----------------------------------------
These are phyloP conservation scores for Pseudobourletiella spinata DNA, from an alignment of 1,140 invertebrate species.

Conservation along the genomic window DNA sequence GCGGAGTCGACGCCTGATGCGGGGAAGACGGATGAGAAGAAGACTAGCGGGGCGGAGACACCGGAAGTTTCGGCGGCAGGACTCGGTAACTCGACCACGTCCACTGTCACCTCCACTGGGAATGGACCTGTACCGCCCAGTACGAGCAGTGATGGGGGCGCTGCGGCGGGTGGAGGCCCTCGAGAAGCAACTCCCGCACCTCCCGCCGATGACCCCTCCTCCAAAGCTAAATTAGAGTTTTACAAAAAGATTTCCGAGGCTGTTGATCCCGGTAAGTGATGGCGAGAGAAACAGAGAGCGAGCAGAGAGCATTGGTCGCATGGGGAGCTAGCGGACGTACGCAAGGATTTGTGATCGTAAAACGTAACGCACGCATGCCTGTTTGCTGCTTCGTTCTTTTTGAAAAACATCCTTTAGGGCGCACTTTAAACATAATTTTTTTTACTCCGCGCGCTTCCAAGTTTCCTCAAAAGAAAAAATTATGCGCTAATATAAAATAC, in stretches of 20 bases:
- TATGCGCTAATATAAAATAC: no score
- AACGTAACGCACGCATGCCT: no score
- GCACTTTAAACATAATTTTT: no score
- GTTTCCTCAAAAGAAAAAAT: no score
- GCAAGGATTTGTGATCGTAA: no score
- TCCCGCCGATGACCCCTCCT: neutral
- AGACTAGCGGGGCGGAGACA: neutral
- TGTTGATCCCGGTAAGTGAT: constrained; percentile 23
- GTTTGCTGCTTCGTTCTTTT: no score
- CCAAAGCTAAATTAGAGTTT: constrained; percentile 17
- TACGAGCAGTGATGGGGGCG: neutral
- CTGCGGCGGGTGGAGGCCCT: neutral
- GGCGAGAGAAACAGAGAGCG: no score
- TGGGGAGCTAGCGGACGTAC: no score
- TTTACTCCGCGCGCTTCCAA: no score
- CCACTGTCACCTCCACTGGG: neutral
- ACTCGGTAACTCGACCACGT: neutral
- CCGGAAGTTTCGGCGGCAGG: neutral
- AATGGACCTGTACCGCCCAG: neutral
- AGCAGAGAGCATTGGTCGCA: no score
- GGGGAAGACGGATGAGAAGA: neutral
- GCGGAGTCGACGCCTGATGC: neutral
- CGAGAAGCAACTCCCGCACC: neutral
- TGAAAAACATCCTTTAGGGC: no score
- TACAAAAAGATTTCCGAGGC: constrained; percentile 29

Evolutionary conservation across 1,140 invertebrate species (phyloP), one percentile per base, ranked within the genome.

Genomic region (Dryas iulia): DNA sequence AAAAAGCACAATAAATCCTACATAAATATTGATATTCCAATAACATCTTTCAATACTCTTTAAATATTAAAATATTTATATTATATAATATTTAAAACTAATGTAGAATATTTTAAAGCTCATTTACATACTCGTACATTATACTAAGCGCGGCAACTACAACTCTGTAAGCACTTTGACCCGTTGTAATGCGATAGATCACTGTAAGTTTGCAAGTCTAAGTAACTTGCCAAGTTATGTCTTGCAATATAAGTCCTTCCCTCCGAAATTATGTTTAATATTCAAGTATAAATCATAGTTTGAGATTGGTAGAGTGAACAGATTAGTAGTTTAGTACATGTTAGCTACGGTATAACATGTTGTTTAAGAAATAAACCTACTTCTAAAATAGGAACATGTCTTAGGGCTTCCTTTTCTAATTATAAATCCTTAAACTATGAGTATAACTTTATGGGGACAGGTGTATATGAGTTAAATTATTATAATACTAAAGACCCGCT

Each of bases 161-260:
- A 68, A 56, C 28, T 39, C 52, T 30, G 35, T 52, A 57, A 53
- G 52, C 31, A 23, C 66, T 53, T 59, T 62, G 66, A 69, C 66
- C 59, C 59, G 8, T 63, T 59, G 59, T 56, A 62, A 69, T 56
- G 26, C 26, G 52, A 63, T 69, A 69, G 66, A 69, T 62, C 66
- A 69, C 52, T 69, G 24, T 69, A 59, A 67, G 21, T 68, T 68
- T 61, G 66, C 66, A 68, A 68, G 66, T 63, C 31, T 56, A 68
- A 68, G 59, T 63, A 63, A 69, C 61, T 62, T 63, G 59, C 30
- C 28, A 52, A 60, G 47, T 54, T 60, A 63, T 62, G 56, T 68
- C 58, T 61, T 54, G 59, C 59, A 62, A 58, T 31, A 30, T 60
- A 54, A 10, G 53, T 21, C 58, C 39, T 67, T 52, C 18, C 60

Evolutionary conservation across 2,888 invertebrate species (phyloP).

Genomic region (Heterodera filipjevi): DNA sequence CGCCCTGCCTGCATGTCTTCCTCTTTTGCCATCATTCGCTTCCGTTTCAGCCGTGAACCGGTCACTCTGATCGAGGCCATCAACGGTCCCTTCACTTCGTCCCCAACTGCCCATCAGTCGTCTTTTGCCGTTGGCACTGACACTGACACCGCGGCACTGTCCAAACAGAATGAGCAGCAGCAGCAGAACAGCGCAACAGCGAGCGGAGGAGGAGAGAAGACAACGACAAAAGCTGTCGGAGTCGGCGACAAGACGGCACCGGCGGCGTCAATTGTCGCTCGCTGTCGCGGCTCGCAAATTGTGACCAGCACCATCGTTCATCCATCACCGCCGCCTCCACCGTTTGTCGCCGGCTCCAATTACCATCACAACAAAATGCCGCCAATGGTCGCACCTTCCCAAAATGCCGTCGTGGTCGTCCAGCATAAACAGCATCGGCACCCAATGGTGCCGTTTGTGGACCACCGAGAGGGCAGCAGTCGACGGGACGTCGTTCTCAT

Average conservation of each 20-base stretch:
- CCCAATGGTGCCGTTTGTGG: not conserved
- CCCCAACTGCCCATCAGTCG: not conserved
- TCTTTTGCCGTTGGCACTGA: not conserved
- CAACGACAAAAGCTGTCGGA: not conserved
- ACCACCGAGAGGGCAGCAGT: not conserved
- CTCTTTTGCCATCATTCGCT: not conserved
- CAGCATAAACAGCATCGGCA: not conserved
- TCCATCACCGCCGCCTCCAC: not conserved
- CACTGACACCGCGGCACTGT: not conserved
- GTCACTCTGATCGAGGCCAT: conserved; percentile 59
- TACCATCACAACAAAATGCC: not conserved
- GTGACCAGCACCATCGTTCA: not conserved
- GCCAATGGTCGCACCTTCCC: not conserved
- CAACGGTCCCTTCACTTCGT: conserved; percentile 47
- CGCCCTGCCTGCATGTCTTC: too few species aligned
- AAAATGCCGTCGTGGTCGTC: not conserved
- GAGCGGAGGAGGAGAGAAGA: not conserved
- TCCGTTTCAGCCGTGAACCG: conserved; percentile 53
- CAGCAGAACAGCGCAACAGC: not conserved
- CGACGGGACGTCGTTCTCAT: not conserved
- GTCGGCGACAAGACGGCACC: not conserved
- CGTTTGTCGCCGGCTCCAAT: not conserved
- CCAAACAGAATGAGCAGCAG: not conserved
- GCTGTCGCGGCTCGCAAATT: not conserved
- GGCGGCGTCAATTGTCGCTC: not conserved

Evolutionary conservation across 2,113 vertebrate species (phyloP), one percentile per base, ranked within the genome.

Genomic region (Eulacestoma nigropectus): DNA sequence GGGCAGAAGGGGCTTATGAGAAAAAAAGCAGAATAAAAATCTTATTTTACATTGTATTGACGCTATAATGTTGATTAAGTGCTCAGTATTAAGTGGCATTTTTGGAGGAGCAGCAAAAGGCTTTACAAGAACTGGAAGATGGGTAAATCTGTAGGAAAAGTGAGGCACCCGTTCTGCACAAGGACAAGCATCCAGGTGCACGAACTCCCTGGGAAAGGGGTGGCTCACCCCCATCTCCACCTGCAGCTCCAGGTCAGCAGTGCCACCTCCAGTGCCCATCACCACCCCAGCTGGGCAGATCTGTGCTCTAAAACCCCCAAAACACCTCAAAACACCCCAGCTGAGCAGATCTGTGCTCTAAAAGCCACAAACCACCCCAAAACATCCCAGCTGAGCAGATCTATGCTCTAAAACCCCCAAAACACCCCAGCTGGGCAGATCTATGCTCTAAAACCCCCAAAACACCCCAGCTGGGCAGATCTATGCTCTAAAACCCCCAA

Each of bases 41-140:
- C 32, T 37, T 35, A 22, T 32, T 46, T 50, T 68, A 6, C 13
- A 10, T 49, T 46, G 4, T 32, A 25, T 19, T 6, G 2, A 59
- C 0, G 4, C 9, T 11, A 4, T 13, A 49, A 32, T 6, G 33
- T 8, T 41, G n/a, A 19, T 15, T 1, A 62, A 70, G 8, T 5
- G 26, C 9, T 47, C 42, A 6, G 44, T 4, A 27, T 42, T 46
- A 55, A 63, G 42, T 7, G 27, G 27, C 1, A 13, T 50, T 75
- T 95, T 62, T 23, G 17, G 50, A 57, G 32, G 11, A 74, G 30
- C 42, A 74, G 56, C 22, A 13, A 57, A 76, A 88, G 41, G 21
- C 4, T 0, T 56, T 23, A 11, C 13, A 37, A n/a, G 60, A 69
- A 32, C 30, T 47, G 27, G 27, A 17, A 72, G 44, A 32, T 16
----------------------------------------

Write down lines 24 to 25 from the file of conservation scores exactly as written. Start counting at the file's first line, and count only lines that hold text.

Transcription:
- GCGGAGTCGACGCCTGATGC: neutral
- CGAGAAGCAACTCCCGCACC: neutral